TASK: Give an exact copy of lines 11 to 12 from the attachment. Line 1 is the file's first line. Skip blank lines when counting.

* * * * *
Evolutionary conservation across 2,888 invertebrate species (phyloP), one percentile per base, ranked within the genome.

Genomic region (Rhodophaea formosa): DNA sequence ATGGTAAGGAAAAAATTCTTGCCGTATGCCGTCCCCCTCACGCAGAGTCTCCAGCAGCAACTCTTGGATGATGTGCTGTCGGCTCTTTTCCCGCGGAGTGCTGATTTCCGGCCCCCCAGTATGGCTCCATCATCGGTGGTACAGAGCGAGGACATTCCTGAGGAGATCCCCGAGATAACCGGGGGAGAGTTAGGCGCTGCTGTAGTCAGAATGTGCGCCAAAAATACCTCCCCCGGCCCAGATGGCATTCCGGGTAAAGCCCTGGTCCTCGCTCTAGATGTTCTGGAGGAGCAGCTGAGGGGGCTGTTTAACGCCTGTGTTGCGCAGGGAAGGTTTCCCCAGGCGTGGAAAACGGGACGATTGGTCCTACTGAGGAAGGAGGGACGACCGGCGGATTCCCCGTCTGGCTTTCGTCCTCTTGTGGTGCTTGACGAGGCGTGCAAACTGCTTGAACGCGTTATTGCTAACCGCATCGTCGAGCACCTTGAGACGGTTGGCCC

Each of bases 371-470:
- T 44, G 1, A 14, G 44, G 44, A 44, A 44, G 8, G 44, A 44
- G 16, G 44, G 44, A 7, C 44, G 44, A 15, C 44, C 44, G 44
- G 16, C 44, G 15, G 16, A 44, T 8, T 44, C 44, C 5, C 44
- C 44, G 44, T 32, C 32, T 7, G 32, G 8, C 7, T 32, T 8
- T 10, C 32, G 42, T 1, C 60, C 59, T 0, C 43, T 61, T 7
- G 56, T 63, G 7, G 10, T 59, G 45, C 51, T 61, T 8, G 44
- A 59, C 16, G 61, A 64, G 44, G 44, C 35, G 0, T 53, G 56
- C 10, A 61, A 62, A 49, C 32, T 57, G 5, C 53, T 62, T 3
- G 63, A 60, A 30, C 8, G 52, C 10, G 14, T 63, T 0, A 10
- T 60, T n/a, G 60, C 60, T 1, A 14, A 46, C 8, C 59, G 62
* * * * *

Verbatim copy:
- C 10, A 61, A 62, A 49, C 32, T 57, G 5, C 53, T 62, T 3
- G 63, A 60, A 30, C 8, G 52, C 10, G 14, T 63, T 0, A 10